I recently stumbled upon this, a quiz designed, supposedly, to see if you have any clue how to write a novel. It was designed by the writers of How Not to Write a Novel, which I have not had the pleasure of reading, but which purports to show by example how to avoid the mistakes of book-writing.

I got a perfect score, I guess. If I may say so, the score doesn’t surprise me: I have no pretensions of being the next Shakespeare, but I can at least turn out a workmanlike product when I’m halfway sober. However, I think a few of the questions are unfair.

For example, when asking what is a good sentence, it first gives the final line from The Great Gatsby as the “correct” answer, and then gives sentences with obvious typos, and then gives this:

Ever back, to the chthonic quagmire of yesterdays that ate yesterdays in monarchic succession, like crocodiles held vassal to a Pharaoh of loss.

That’s purple, but not horrific. I would accept it, depending on the context. It would be at home in a story by Lovecraft. After all, not everything is The Great Gatsby, nor should it be.

JAKE AND THE DYNAMO Chapter 19 to Appear Monday

Featured image: “Star Guardian Lux and Magical Girl Quinn” by Hichiyan.

… and I’ll see if I can get chapter 20 of Jake and the Dynamo out the week after that.

This thing’s been on hiatus because everything’s hit me at once over here. Life intervened, etc., etc.  But I’m going to push to get chapter 19 shipshape by Monday one way or the other.

My editor, who’s been very enthusiastic about the project, was “meh” about the rough of chapter 19, which is why I wanted to put it away for a while and then come at it fresh. But I think it’s been long enough. He was also initially kind of “meh” about Chai Square, and I don’t know about anyone else, but I, at least, am happy about how that part ultimately turned out.

Brace yourselves.

J&tD Delayed

And just for a quick update, I am currently working a night shift, and next week I’ll be moving and preparing to start school. Chapter 19 of Jake and the Dynamo is drafted, but my writers’ group informs me that it’s not ready to go. As you could likely guess from the end of chapter 18, it’s mostly an action sequence (like about every other chapter, by design).

The action sequences take me longer to get ship-shape than the other parts, so I’ll probably let it percolate for at least a week while I work on chapter 20. As mentioned before, I’d like to work on getting my buffer back, so even though I managed to race out chapter 18 last week, I’m going to put this officially on hiatus. For real this time.

How to Shave Like a Real Man

In Jake and the Dynamo, I have a scene in which Jake performs a lengthy and elaborate ritual to shave his face in the morning. I thought it was funny to depict a fourteen-year-old going through so much trouble just to scrape away his peach fuzz, but aside from his abuse of aftershave, his morning ritual is pretty much the same as mine.

I did this in part because I wanted to hearken back to the days when shaving was a tad more difficult and therefore more of a rite of passage for the adolescent male.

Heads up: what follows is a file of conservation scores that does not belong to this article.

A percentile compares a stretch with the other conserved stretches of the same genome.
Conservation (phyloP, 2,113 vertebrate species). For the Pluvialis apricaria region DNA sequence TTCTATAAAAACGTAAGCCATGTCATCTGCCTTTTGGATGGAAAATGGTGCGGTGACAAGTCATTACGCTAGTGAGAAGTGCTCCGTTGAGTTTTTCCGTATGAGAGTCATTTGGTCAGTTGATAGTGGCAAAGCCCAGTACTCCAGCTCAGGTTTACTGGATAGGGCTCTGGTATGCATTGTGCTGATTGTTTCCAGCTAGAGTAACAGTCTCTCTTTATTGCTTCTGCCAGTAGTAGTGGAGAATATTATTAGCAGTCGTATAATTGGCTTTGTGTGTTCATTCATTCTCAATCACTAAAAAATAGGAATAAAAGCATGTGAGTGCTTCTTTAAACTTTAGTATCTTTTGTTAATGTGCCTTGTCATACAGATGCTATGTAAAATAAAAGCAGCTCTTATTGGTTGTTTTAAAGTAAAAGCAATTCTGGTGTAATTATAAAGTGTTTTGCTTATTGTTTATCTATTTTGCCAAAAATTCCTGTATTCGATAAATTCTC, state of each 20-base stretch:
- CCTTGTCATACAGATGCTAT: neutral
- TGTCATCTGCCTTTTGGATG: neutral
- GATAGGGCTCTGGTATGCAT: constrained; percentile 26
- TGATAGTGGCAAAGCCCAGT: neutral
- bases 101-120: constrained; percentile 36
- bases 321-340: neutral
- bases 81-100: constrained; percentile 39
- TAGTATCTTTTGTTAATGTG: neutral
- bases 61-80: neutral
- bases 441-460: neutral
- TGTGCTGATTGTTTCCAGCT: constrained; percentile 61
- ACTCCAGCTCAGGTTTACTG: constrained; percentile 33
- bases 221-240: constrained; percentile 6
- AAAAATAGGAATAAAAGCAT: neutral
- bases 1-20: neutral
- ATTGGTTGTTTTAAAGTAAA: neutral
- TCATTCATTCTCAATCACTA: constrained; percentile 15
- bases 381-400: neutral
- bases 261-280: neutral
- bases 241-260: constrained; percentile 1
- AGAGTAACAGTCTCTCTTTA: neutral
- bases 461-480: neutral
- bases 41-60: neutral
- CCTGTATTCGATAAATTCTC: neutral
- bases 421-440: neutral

This is called “wet shaving.” I first discovered it while perusing The Art of Manliness, where I came upon the article, “How to Shave Like Your Grandpa,” and upon reading, immediately realized I would not be happy until I gave up my ridiculous, modern ways of scraping hair from my face and instead found joy and solace in beautiful anachronism. There’s a tight-knit internet community dedicated to wet shaving, because there’s an internet community dedicated to everything, but it’s enjoyed a resurgence in popularity recently mostly because wet shavers tout it as considerably cheaper than shaving with the disposable cartridge-head razors. Continue reading “How to Shave Like a Real Man”

The Rebel

I break the rules.

All right, chapter 18 of Jake and the Dynamo is drafted, but I’m not going to post until it’s been through my writer’s group.  Things have been hectic for me for the last month, so I’ve burned through my buffer and I want to get it back. Thus, the novel’s on hiatus.

My situation is calming down, at least in some ways, so I’ll be able to post more regularly.  We’re going to move more into reviews and articles for a while as I work on getting some more chapters put together on the novel.

A JAKE AND THE DYNAMO Public Service Announcement

As our regular readers have likely guessed, the next chapter of Jake and the Dynamo, to appear at midnight tomorrow, will deal with more serious subject matter than the chapters previous.

In keeping with the increasingly serious content of this serious story, the next chapter contains coarse and vulgar language of the sort that is only appropriate for serious works.

Also, it contains dinosaurs.

In fact, the chapter is so serious that it even presents a single instance in which our protagonist, Jake, utters the so-called “c-word.”

However, in order to protect the sensibilities of the more sensitive members of our readership, we have elected to print the word as “cr_d.” This is to avoid giving excessive offense.

Thank you for giving your attention to this delicate matter.